Joe Douglas showed up at the University of Richmond’s pro day in 1999 hoping to impress scouts enough to earn an NFL job.
Not with his time in the 40-yard dash or his reps in the 225-pound bench press, but with his résumé.
“We had a couple of guys who ended up getting drafted that year, so all the scouts were down there to work them out,” said Douglas, who started 45 games at offensive tackle for the Spiders but wasn’t considered NFL material.
“I was a senior, so I would hop in there with those guys [and work out]. But I knew. I knew I wasn’t on anybody’s radar as a player. So I had my manila envelope with me.
“I was handing out résumés, telling them I would work for free. I just wanted an opportunity. I was willing to do anything. Break down tape, pick up coffee, take people’s cars to get washed, whatever.”
Douglas’ pro-day chutzpah earned him interviews with three teams – the New England Patriots, the New York Jets and the Baltimore Ravens.
All of them ended up telling him, “Thanks, but no thanks.” But he kept pestering them, and a year later the Ravens offered him an entry-level job in their scouting department.
“He never gave up,” said Phil Savage, who was then the Ravens’ director of college scouting, and now works as the executive director of the Senior Bowl. “That was one reason we were attracted to Joe. He never gave up on going to work for us.”
Douglas became a member of the “20/20 club” – the Ravens’ group of eager and talented scouts in their early 20s who were willing to work day and night for $20,000 a year, plus the opportunity to get their foot in the door with one of the league’s best scouting operations.
“We were like a young think tank,” said Ravens assistant general manager Eric DeCosta, who started with the team four years before Douglas. “We were all single guys. We were around the office 20 hours a day, just talking football. We were all guys who were young and learning.
“I watched Joe kind of grow from being a very young guy in the office, kind of a slow-moving offensive-line personality, to a guy that became more urgent. He took to everything he did and really developed his craft and became our national scout [in 2012]. He kept growing and growing and growing to the point where he was just an invaluable piece of our process.”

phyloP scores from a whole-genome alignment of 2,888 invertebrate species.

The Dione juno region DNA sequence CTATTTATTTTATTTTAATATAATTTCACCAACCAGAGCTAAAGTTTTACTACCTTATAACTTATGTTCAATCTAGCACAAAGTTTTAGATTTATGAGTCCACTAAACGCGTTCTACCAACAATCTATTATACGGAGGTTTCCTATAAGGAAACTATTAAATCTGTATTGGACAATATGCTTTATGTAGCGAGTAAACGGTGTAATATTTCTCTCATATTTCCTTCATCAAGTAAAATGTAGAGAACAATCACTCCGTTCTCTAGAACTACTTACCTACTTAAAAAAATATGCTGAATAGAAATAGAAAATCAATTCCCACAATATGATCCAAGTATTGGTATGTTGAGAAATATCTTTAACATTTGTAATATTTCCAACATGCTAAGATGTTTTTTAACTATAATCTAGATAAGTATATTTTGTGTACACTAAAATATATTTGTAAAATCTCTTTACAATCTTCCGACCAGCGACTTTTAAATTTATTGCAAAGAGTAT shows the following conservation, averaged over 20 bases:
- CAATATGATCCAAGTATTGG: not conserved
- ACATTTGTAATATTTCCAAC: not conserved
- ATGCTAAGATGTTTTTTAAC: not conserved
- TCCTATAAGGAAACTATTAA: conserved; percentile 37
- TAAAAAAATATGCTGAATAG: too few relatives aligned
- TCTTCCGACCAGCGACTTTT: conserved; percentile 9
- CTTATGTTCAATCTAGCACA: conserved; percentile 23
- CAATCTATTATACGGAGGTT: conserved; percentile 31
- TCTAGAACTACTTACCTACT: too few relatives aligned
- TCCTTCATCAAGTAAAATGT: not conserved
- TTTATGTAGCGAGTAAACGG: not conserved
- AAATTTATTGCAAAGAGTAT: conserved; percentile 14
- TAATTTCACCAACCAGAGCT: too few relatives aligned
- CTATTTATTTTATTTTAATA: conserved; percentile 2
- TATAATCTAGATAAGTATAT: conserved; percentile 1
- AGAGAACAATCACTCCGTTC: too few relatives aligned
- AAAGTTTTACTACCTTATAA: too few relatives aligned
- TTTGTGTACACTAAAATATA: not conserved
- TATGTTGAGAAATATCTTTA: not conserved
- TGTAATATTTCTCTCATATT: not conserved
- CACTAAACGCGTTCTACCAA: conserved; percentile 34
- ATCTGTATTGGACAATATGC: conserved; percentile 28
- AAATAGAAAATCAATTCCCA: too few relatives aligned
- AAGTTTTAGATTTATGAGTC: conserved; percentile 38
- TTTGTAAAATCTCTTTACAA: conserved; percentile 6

Eighteen years after beginning his scouting career with the Ravens, the 41-year-old Douglas now is an even more invaluable piece of the process for the Eagles.
Hired as the team’s vice president of player personnel in May 2016, he will oversee his second draft for the organization this week.
The Eagles’ hopes for sustaining long-term success following February’s Super Bowl title rest on their ability to draft well over the next several years.
“They’re headed down an interesting road,” said NFL Network draft analyst Daniel Jeremiah, who worked with Douglas for four years in Baltimore. “When you’re successful, you’re going to lose guys every year [in free agency].
“The fallback is you get all of those compensatory picks. So you have to be able to hit on your third-, fourth-, fifth-round picks in order to stay viable. Because the curse of having stars on your roster is you have to pay them. So you have to find cheap starters in the draft, particularly in those middle rounds.”
Douglas’ ability to mine Day 3 gold will be tested. Five of the Eagles’ six draft picks are in the fourth round or later. Right now, they have just one of the first 129 selections: their first-round pick, which is the 32nd overall.
The Eagles hope to have extra picks next year as compensation for all of the free agents they didn’t re-sign this year, including tight end Trey Burton, cornerback Patrick Robinson and defensive linemen Beau Allen and Vinny Curry.
The million-dollar question, though, is whether Douglas will still be around to run the 2019 draft for the Eagles. He is a hot commodity around the NFL, and will likely be a leading candidate for any general-manager job that opens next year.
Eagles owner Jeff Lurie can offer Douglas more money, but unless Lurie is willing to kick top executive Howie Roseman upstairs, he can’t really give Douglas any more power.
“I don’t think there’s any doubt that he’s going to be at the top of the list for a lot of teams looking for a GM in the future,” said NFL Network analyst Mike Mayock.
Said Savage: “He’s certainly going to be on a short list going forward, because I think the Eagles are going to continue to win, and win at a high level. When you’re a part of an organization that wins a Super Bowl, there are going to be opportunities.”
Nobody knows that better than Savage, who parlayed the Ravens’ 2000 Super Bowl title into a GM job with the Cleveland Browns.
‘A scout’s scout’
You look at Joe Douglas, the hulking ex-offensive lineman, and you think nightclub bouncer or leg-breaker. Not scouting genius.
“People underestimate how smart Joe is,” Jeremiah said. “You see this big, physical former offensive lineman and you think, ‘OK, is he a meathead?’ But Joe is the opposite of a meathead. He’s passionate, but he’s very intelligent.”
“Joe knows what makes good players,” DeCosta said. “He learned from [Ravens general manager] Ozzie [Newsome] and other people here in this organization. He’s got the instincts that a lot of guys have. But he also puts the time in. He’s got the work ethic and the discipline to do extra evaluation, extra work on guys.
“He’s understated, certainly. But he’s a deep thinker. He’s a critical thinker. I think he’s strategic in his thinking. All of those qualities kind of play together to make him who he is, which is an outstanding scout.”
Douglas is what football people like to call a “grinder.”
“Offensive linemen, they don’t want to be in the limelight. They’re willing to do all of the dirty work. That’s Joe,” DeCosta said.